I received an email the other day asking me if I, or one of our team members, was interested in creating a blog post highlighting the results of some other company’s research study. I love collaboration, and I truly believe that it is one of the most critical components of successful content marketing, but this email just didn’t resonate with me.

It got me to thinking, and I want to offer my advice to content marketers to help you be more successful in forming collaborative relationships to help get your content shared, reach new audiences and create new alliances. If this article can prevent at least one person from being the victim of insincere collaboration efforts, then I have done my job. Here are a few things to watch out for.

Develop a History

Think of it this way. You’re walking down the street, on your way to your favorite coffee shop. Along the way you pass by a moving van. Some person you’ve never met jumps out of the van and shouts, “Hey, I’ve got two couches and a bed I still gotta move down from the second floor. You mind helping me? I’ll give you an insincere thank you in return and ignore your phone calls if you ever need my help. You in?” Do you jump at the chance, or do you roll your eyes and keep walking?

Now, second scenario. Your best friend from college calls you up and explains that he and his wife are moving into a new home. He says he’s got most of the moving under control, but he could really use your help moving a couple couches and a bed. He’ll buy you dinner and asks if you and your wife want to hang around for a while afterward and catch up. You recall the time in college when he skipped a chance to go to a party to help you study for an exam you had the next morning in your statistics class. Are you more likely to say “yes” to the first or second scenario?

As human beings, it’s in our nature to want to help out those who genuinely know us and have our best interests in mind. Conversely, we are naturally skeptical of those that ask for our help, but barely know us and offer nothing in return. This rule applies to content marketing as well. If you want to develop a collaborative relationship that benefits both sides, you need to develop a history with the other person or company first.

Don’t Always Expect Something in Return

It’s important for you to avoid looking at collaborative content marketing relationships as being 1-to-1 even exchanges. If you share another company’s Facebook post, don’t send them an angry email the next day letting them know that you noticed they hadn’t shared one of your posts in return. If you’ve nurtured the relationship properly, they’ll reciprocate on their own time.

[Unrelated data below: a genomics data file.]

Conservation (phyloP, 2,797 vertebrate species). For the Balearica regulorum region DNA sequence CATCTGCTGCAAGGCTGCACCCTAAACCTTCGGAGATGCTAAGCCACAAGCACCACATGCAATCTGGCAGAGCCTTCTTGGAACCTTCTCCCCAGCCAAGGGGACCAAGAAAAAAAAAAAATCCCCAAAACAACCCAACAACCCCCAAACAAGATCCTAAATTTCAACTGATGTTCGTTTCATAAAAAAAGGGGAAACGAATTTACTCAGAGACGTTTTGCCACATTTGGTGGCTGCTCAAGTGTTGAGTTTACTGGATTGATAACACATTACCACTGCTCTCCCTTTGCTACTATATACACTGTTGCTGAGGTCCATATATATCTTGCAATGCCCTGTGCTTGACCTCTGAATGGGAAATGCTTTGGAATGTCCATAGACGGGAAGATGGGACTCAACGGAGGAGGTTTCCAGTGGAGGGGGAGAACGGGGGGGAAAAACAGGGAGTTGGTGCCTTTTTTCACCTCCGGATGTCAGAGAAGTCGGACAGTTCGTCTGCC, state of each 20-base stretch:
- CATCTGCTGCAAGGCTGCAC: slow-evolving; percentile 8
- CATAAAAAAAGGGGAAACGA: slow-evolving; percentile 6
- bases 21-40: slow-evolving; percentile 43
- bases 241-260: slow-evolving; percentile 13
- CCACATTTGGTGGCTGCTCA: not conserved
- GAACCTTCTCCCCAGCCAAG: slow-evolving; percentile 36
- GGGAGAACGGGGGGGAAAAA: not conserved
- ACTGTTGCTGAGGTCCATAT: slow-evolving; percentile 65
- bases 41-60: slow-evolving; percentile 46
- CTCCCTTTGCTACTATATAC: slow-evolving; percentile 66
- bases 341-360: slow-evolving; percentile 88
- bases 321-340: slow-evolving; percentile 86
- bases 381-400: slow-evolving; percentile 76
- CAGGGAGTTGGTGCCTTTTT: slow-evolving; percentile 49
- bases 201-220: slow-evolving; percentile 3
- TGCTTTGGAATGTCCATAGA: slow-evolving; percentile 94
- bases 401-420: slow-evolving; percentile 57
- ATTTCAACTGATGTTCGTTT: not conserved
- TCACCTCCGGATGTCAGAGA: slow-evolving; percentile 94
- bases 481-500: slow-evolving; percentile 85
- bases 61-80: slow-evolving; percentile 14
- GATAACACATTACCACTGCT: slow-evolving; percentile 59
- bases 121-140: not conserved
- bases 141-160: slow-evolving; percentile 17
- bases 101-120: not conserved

No one wants to be hassled. Chances are that the recipient of your share is very thankful that you made the effort. They likely have planned to do the same in return, but keep in mind that they are working from their own editorial calendar and probably have a specific schedule in place. They’ll need time to figure out how to best return the favor. And even if they never return that particular favor, keep in mind that there will be plenty of other opportunities in the future. As your relationship strengthens, helping you with your objectives will even become a small part of their strategy.

Be Real in Your Communications

Perhaps the most annoying thing you can do, something that is sure to kill a relationship almost as quickly as it started, is to be fake in your communications. I can’t express how much it bothers me when I receive a direct message on Twitter or a ridiculously scripted email that clearly wasn’t crafted for just me. Have you ever received something that looked like this on Twitter, “Hey! You’re super cool. I love your tweets! Read my new ebook for free cause you’re so awesome! Please share now! Bit.ly/ANNOYING”? Halfway through that message I’m scrambling to unfollow the person (read: robot) as quickly as I can, maybe even report the message if it’s too over the top or gets too repetitive.

Avoid sending insincere, scripted emails and direct messages

Newsflash: I’m not sharing your new ebook. I’ve never met you, and the only communication I’ve ever had with you came across as though written by a machine. You clearly copied and pasted that message or set up an auto-reply situation, and chances are that you sent that same message out to about a thousand other people before it reached me. If you really want to develop relationships and get your content shared, this isn’t the way to do it.

Instead, start following likeminded users on social media. Engage with their posts. Share them. Comment on them and start conversations. Let the person or company know that you truly appreciate what they are saying. And, most importantly, let them know you are real. It may not seem like it, but they will notice you in time. The more your name or face pops up, the more likely they are to check into you and learn more about you. Once the relationship gets to this point, that’s when you reach out and bring up potential collaboration.

When to Walk Away

Of course, not all relationships last, and not all of them even start really either. Sometimes you can use all of the above tactics, and a number of others, and still not ever develop the mutually beneficial relationship that you are seeking. In that case, it’s time to cut your losses. But don’t give up on the process. It really does work.

You need patience, and you need to find likeminded individuals who truly understand the value of relationship building for content marketers. There are plenty out there, and the relationships that you form with them will be well worth the time you waste weeding through the insincere tweeters and complete strangers seeking one-sided assistance.

I’d love to read and respond to any questions, comments, or suggestions you have. Please drop me a note in the comments below.